BWW Interview: Alexander Wright Talks THE GREAT GATSBY at Immersive LDN
Alexander Wright has just moved his immersive version of The Great Gatsby into the newly refurbished Immersive LDN in Mayfair. We got a chance to ask him what makes a great immersive show, how to take care of the wellbeing of the audience, and his thoughts on the fascination surrounding the Jazz Age.
How and when did you fall in love with theatre?
I think I've always loved theatre, I've always loved music, and I've always loved books - I've always enjoyed being whisked away into a story. I was dragged into a production of Annie when I was 11 because my sister was in it. Then at school, I ended up directing a production of Jim Cartwright's Road, as our only drama teacher was off, and I was hooked.
When did you decide you wanted to get into immersive theatre? Was it something you personally enjoyed?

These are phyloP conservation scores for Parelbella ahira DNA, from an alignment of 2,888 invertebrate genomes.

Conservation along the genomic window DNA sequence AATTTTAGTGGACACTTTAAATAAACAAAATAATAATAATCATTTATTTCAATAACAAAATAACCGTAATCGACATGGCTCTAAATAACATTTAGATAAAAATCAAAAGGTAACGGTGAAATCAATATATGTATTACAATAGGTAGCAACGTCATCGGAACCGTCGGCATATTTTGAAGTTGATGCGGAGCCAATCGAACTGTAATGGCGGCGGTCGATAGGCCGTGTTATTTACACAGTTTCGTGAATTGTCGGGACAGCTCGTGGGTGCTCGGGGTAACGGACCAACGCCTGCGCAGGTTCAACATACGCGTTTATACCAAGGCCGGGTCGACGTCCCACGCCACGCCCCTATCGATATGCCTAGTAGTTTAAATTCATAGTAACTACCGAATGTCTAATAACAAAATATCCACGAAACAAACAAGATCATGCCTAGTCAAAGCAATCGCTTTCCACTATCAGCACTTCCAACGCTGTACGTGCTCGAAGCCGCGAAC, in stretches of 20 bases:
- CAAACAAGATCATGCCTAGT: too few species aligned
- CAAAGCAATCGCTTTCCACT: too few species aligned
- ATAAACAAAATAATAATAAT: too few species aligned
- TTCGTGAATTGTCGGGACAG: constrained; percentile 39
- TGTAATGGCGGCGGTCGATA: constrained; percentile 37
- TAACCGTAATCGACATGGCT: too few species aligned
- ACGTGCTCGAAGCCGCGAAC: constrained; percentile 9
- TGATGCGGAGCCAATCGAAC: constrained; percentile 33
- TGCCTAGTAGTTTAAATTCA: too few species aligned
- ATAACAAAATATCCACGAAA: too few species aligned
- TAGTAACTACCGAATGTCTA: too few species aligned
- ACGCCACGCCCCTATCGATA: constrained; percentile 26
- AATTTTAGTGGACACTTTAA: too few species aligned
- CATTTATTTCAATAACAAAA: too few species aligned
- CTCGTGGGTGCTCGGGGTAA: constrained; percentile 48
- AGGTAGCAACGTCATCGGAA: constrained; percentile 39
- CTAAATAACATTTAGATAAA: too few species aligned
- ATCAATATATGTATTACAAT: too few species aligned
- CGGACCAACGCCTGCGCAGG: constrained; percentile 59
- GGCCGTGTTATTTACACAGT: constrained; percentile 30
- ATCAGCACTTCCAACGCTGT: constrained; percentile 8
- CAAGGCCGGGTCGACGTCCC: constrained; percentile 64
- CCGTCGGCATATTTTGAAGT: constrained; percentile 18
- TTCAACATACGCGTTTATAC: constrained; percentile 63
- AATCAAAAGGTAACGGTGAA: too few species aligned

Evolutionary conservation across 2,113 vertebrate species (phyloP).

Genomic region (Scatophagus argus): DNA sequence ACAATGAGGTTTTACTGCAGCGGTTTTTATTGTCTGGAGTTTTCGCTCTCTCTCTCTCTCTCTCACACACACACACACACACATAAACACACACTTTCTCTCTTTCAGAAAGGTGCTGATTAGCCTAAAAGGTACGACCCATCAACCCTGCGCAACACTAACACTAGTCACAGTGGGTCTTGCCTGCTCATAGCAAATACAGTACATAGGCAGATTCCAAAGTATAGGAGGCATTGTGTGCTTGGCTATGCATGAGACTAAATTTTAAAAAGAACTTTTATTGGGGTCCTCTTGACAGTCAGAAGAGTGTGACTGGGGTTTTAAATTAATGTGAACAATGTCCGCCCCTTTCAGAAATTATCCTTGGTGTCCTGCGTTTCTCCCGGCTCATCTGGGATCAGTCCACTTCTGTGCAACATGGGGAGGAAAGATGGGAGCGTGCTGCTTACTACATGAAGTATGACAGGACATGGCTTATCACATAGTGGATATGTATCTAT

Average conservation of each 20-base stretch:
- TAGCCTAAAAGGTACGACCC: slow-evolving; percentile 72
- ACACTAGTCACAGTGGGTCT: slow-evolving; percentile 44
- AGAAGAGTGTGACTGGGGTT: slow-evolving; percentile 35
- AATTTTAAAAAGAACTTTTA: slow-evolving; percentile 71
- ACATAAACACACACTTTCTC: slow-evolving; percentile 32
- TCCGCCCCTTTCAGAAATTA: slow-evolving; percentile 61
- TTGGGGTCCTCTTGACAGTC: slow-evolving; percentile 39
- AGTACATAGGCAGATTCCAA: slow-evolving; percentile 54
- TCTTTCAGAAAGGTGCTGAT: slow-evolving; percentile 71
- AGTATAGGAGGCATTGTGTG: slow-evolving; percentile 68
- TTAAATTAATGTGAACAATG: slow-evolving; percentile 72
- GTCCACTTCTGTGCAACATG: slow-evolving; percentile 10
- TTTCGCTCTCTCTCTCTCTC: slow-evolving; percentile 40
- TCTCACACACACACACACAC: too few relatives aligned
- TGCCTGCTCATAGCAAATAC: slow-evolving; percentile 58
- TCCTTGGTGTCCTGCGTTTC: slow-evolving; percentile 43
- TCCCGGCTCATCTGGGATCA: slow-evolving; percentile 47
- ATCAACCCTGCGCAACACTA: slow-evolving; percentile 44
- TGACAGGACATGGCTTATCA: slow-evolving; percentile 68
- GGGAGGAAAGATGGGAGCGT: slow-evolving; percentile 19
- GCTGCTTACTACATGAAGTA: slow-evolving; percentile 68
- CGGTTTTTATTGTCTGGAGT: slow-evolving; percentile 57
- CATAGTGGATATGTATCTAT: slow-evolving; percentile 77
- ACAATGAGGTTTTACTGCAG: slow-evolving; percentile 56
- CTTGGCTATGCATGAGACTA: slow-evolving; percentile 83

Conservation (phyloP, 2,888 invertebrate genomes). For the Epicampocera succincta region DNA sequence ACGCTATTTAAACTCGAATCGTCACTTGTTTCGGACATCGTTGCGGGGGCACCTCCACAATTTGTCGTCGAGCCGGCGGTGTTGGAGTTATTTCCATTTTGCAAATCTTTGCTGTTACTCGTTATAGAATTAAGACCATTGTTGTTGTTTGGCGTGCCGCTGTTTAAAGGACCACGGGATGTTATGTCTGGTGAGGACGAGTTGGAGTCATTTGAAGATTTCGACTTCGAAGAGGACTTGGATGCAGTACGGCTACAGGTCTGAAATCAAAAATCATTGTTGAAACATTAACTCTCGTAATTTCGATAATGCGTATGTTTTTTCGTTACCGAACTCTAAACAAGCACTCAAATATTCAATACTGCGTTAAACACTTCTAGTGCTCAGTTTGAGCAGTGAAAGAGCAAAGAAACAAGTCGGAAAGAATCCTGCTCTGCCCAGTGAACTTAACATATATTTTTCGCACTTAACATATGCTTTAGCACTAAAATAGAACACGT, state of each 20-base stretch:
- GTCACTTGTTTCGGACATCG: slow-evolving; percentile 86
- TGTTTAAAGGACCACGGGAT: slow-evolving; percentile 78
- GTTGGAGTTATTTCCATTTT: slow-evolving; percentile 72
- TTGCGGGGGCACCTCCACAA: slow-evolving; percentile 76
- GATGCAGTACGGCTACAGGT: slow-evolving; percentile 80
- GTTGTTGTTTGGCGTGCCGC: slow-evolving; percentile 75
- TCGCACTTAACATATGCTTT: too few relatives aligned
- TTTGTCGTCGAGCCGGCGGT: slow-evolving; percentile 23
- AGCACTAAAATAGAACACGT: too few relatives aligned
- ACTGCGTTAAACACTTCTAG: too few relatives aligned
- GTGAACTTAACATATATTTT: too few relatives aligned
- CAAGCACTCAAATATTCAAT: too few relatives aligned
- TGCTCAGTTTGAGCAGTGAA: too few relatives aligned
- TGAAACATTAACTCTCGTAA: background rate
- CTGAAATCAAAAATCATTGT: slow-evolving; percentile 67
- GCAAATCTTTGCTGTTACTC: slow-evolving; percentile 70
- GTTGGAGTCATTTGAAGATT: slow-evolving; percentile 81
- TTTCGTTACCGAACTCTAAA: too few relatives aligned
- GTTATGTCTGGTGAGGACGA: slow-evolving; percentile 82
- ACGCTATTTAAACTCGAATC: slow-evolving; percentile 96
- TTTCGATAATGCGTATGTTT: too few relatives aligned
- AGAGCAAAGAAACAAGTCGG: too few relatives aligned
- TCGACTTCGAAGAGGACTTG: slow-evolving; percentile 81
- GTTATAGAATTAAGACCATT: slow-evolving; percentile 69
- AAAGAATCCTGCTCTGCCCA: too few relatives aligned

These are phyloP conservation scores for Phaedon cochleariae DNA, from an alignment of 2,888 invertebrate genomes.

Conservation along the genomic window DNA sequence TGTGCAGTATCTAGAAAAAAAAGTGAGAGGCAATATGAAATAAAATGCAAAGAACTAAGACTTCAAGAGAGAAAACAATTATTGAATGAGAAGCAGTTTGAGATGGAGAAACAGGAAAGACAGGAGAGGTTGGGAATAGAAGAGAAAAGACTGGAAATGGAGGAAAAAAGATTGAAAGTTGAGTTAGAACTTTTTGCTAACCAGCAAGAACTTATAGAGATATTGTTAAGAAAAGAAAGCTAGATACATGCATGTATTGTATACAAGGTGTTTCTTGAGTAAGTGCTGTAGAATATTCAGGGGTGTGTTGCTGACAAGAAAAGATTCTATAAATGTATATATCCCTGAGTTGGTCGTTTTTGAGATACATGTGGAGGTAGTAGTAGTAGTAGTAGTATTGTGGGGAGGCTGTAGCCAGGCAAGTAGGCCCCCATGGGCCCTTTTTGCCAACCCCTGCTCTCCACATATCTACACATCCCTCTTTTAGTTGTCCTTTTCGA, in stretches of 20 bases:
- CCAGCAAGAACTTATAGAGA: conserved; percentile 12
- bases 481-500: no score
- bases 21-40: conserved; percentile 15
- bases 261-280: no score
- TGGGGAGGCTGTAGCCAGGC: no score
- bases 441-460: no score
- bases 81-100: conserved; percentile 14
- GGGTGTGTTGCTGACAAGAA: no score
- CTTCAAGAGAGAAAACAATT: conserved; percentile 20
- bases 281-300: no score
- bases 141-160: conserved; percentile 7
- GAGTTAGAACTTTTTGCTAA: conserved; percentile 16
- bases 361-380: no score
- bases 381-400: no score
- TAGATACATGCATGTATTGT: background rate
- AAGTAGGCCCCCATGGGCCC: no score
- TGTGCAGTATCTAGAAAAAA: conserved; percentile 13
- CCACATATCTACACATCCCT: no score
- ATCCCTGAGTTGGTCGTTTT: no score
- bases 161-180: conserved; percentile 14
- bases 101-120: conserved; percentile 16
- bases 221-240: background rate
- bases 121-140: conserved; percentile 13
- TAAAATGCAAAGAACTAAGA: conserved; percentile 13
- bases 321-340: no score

It's just always made more sense to me than asking an audience to sit in the dark for two and a half hours and to ignore them. It's a really weird social convention. It's far more normal to include an audience within the world and within the narrative. Of course, not all stories should be told in an immersive way, but I think our traditional understanding of what a 'theatre' looks like is really pretty weird.
Do you approach frontal shows differently from immersive ones?
Honestly, I've never made a 'traditional' show. I've made lots of storytelling shows for the back rooms of pubs, or raucous shows for people's gardens, or site-specific shows for loads of brilliant places. Maybe one day it will feel right to tell a certain story in a fourth-walled theatre, but that day and that story hasn't arrives yet.
What's the most important thing to remember when making immersive theatre?
I think always asking how the audience sit within the story - the audience should always be actively present in the story. And, in some ways, that's all immersive work is - putting an audience into the middle of the story. If we forget about them, then it won't work.
How do you make it feel "real"?